As shown above BAF complexes have a specific assembly in neurons. Recent genomic studies have found that BAF250b or Arid1B subunit of BAF complexes is the most frequently mutated gene (specifically) in intellectual disability. Remarkably, BAF complexes are also found to have genetic variants associated with exceptional intellectual ability. The later observation suggests that BAF complexes might have played a role in the evolution of the human brain and intellect.
BAF complex subunits are also frequently mutated in autism. Recently Wendy Wenderski, a Developmental Biology student has found that mutations in the BAF53b subunit (also called ACTL6B) produce Mendelian recessive autism (Wenderski et al PNAS 2020). This is important because most genes that are associated with autism do not have a causal association and function within a specific genetic context. This genetic variability makes it difficult to conduct biochemical experiments to define the underlying mechanisms. Wendy has found that this mutation is a robust murine model of autism, independent of genetic background and even gender. We have collaborated with Rob Malenka’s and Joe Glesson’s labs to understand the way that these subunits contribute to human social behavior. Surprisingly BAF53b executes its function in adult mice and appears to act within the dorsal raphe. Recently, we have collaborated to Rob Malenka’s lab to show that serotonin receptor agonist can rapidly reverse autistic behaviors in murine models of autism (in press 2021).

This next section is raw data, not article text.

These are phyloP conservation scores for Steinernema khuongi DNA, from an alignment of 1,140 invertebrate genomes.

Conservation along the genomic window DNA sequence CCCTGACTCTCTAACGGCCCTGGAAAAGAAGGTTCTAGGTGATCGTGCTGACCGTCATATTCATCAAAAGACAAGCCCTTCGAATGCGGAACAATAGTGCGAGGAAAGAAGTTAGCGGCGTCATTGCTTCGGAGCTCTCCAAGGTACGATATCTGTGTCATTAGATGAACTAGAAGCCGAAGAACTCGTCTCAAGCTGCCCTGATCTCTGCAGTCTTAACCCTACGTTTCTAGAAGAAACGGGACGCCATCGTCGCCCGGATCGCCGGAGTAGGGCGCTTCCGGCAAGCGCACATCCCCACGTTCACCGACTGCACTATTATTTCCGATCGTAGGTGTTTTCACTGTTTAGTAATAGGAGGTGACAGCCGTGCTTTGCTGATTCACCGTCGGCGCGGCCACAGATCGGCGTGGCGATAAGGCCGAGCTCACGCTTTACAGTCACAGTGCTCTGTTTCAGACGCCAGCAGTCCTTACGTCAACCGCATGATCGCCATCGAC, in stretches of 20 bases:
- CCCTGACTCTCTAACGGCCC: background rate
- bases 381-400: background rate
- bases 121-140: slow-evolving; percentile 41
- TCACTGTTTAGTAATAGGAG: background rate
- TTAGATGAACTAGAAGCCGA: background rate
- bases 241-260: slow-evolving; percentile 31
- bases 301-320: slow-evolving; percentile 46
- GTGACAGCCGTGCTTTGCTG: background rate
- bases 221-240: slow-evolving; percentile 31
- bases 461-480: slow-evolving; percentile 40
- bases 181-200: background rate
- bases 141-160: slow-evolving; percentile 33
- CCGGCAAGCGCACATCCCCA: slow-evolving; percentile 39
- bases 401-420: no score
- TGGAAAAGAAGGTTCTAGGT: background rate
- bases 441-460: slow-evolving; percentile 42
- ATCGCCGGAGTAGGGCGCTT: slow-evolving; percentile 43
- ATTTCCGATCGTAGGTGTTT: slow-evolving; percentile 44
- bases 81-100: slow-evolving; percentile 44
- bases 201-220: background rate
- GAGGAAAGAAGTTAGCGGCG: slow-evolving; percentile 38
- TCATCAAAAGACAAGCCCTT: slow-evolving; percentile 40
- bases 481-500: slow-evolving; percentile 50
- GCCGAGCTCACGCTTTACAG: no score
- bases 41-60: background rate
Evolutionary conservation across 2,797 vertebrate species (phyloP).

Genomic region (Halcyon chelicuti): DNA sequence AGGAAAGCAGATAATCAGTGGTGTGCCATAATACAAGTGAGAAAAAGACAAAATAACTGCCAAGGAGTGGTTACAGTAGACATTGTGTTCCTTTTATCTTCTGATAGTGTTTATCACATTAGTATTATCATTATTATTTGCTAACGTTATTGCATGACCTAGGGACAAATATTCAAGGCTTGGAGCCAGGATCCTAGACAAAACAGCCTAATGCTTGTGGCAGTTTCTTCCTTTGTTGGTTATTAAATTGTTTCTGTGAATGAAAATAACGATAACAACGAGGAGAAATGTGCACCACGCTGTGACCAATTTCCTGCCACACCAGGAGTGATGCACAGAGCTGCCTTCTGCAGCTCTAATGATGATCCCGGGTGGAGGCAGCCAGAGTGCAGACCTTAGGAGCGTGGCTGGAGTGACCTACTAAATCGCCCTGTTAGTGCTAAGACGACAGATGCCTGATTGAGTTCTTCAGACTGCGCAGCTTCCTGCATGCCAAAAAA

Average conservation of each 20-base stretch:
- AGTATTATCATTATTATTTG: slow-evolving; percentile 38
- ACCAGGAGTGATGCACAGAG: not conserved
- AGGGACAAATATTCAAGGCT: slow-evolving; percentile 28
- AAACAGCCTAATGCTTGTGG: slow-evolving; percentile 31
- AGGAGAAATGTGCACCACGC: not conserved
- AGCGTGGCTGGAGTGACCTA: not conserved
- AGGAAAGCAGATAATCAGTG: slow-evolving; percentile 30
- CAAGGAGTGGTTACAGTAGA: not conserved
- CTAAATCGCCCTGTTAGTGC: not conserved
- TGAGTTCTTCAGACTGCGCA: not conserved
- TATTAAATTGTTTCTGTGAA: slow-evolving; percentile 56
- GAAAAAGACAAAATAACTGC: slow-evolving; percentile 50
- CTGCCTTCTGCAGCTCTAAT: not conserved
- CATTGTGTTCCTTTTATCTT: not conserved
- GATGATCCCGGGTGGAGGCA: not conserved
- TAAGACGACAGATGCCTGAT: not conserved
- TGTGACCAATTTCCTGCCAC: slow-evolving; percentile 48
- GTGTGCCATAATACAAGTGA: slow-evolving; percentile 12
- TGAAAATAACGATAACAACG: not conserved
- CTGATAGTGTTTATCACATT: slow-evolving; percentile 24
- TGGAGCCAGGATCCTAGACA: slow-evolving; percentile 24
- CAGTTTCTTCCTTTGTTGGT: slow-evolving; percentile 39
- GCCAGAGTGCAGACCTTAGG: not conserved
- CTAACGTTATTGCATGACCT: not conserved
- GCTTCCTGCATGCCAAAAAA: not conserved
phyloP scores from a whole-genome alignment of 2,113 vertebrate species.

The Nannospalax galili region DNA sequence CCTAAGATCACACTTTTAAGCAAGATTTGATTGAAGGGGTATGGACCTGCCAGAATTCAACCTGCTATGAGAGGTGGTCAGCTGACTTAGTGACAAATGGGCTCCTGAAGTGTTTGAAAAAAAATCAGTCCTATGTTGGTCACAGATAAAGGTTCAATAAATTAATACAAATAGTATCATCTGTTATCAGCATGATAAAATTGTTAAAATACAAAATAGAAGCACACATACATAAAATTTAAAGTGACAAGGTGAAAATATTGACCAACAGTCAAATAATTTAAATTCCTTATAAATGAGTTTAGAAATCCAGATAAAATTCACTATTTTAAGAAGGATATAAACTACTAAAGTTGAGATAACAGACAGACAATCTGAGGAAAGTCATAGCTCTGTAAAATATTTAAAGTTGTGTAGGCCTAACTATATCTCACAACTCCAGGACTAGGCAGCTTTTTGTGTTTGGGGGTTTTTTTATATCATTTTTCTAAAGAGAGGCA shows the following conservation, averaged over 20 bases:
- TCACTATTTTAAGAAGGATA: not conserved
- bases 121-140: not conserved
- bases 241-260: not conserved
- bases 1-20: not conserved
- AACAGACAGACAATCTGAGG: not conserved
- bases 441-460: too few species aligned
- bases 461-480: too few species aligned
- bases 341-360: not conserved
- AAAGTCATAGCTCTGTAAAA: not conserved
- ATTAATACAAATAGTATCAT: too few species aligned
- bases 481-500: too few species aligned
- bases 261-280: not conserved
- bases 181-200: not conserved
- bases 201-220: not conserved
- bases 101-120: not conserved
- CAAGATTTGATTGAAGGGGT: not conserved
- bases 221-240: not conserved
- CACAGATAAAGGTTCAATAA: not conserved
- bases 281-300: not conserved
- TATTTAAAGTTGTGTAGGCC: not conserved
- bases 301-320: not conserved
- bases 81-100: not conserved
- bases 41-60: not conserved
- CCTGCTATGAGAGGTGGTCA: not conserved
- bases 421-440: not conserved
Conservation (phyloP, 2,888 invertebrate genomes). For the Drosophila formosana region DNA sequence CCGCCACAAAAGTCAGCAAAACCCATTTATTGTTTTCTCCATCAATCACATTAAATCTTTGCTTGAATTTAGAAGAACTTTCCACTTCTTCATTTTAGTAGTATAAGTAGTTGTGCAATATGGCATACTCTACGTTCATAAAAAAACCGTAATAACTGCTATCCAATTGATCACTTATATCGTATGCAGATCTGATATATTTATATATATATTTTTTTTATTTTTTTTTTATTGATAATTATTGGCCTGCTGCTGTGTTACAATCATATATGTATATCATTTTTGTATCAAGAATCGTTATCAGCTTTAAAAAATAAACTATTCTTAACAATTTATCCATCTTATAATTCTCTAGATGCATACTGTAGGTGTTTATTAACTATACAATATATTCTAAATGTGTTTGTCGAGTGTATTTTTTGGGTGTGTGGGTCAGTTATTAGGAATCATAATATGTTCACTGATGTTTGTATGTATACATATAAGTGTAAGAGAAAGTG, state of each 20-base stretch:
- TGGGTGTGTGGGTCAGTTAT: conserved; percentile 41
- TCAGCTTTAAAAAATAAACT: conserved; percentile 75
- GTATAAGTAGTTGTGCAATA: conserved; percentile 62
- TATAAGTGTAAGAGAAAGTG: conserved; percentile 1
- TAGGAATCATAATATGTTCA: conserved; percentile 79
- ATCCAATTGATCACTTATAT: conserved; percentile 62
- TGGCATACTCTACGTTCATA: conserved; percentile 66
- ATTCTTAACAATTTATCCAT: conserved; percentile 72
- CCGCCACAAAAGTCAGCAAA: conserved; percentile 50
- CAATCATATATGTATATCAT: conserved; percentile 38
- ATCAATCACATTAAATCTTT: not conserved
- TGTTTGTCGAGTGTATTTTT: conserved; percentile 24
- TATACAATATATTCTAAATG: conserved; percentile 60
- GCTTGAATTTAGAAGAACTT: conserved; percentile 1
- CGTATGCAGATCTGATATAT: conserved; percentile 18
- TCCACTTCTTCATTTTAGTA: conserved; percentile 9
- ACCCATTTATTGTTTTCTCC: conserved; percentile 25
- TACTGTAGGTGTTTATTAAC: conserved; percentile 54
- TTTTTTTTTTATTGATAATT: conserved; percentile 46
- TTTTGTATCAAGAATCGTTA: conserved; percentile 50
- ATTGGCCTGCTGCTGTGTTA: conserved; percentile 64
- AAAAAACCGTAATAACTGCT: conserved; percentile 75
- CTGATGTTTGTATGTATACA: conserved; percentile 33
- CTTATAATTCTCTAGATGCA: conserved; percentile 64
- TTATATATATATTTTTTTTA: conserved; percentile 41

ATP-Dependent Chromatin Remodeling in Human Cancer
We discovered that the genes encoding BAF complex subunit are mutated in over 20% of all human malignancies and that it plays predominantly a tumor suppressive role (Dunicef et al Cell 1994;Kadoch et al Cell 2013, Nature Genetics 2017). One of our major objectives is understanding how BAF participates in tumor suppression and to use this information to design new treatments. Diana Hargreaves and Emily Dykhuizen discovered that one aspect of BAF’s tumor protective role is to provide accessibility for the actions of TopoIIa (Nature 2013) to permit decatenation at mitosis. In the absence of BAF’s function chromosomes are not decatenated and apparently break upon cell division leading to a cascade of DNA damage and chromosomal disruption. These findings lead us to ask how BAF produces accessibility. Cigall Kadoch and Ben Stanton found that BAF rapidly evicts polycomb repressive complexes (within 5 minutes of arriving at a locus) and provides accessibility within 15 to 30 minutes (Nature Genetics 2017). These studies indicate that BAF protects cells from malignant transformation by evicting polycomb repressive complexes, producing accessibility and allowing TopoII to decatenate chromosomes at mitosis.
We are also developing new techniques to allow the in vivo understanding of epigenetic mechanisms (Hathaway et al Cell 2012, Braun et al Nature Comm 2017). These studies allow the investigation of fundamental mechanisms of epigenetic regulators in virtually any cell type at any time in development.